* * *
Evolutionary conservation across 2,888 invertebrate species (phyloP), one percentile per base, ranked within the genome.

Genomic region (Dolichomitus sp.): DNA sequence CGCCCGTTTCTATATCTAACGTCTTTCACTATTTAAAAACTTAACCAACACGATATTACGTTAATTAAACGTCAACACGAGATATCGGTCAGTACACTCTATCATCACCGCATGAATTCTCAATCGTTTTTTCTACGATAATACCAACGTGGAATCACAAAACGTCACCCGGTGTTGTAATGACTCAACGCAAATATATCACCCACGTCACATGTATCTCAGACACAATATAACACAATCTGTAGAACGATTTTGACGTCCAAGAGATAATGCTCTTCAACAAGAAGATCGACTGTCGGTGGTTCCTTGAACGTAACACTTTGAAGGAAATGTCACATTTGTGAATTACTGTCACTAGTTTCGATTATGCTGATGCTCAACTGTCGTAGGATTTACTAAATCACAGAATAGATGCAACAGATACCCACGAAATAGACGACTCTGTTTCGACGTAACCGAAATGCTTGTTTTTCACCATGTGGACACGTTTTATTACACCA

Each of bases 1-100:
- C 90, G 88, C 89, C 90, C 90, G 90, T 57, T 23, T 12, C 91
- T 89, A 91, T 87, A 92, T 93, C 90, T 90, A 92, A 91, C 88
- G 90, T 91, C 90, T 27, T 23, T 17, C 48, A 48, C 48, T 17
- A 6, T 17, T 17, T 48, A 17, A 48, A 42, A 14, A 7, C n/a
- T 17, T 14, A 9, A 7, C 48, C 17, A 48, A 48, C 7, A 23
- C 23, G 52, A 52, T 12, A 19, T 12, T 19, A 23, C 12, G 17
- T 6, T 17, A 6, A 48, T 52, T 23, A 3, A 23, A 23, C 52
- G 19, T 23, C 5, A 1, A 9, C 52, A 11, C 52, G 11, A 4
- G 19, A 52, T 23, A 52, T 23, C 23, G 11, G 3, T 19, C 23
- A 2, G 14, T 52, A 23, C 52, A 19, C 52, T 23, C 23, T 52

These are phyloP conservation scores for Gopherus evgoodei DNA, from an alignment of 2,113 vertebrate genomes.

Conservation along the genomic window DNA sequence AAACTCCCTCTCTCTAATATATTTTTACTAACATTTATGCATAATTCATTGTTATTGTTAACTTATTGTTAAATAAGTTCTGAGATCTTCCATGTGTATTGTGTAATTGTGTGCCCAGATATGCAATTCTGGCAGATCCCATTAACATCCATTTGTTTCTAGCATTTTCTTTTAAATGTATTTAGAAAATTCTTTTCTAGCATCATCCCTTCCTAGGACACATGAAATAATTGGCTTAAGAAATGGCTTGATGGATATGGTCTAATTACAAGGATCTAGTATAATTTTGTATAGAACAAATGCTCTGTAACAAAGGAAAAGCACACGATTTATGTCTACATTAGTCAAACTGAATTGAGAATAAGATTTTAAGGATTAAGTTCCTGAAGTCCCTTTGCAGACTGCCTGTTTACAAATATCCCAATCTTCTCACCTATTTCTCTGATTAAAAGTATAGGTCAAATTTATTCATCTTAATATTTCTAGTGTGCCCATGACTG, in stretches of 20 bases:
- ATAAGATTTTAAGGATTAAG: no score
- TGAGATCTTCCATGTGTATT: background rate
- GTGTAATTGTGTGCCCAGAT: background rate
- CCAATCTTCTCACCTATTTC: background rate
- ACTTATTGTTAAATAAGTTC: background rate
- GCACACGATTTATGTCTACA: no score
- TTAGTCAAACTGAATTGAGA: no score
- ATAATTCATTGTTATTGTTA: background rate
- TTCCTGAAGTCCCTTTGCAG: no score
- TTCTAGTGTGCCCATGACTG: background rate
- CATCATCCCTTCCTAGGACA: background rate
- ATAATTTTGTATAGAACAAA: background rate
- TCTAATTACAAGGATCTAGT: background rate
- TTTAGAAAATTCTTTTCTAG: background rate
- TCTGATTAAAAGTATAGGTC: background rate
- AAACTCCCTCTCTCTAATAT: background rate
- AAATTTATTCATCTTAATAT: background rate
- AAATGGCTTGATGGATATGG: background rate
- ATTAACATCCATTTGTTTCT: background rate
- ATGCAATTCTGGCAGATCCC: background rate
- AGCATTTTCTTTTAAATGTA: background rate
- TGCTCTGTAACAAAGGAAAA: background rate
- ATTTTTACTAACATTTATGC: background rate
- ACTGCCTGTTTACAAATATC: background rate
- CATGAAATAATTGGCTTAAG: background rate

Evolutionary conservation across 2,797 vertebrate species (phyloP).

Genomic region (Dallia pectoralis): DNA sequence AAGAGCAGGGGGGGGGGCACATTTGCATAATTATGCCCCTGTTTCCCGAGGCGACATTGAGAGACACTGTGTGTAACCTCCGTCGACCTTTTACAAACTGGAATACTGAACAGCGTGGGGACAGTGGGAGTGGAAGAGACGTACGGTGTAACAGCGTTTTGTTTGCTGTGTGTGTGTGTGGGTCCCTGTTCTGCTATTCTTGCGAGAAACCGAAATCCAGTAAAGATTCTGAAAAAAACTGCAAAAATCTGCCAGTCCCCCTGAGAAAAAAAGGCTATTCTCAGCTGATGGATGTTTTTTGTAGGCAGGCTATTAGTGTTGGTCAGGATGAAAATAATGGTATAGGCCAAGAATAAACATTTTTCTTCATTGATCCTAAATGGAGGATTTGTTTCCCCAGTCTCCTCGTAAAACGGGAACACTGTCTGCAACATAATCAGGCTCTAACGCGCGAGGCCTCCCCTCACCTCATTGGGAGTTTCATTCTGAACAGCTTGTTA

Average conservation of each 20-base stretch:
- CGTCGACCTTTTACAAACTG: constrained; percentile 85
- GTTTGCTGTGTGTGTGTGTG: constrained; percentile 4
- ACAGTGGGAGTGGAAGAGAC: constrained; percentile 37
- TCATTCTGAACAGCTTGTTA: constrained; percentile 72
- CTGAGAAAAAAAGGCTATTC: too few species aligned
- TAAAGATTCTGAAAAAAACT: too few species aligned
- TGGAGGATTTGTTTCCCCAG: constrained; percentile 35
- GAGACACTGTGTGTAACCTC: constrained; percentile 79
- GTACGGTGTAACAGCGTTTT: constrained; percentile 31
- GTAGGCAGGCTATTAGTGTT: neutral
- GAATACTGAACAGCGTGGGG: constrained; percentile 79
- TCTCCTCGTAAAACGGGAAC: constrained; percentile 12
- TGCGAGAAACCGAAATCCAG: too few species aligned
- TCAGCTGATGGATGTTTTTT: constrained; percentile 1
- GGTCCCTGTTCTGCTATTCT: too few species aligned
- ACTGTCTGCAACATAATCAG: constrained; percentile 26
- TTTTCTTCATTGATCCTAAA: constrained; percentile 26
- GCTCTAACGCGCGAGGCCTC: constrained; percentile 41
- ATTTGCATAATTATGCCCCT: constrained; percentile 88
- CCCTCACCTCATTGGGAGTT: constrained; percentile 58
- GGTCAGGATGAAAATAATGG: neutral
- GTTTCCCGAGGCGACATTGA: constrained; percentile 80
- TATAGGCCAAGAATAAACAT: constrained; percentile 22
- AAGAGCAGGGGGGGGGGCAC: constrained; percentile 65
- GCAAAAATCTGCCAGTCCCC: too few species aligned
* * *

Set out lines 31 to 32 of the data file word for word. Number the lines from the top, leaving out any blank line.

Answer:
- AAACTCCCTCTCTCTAATAT: background rate
- AAATTTATTCATCTTAATAT: background rate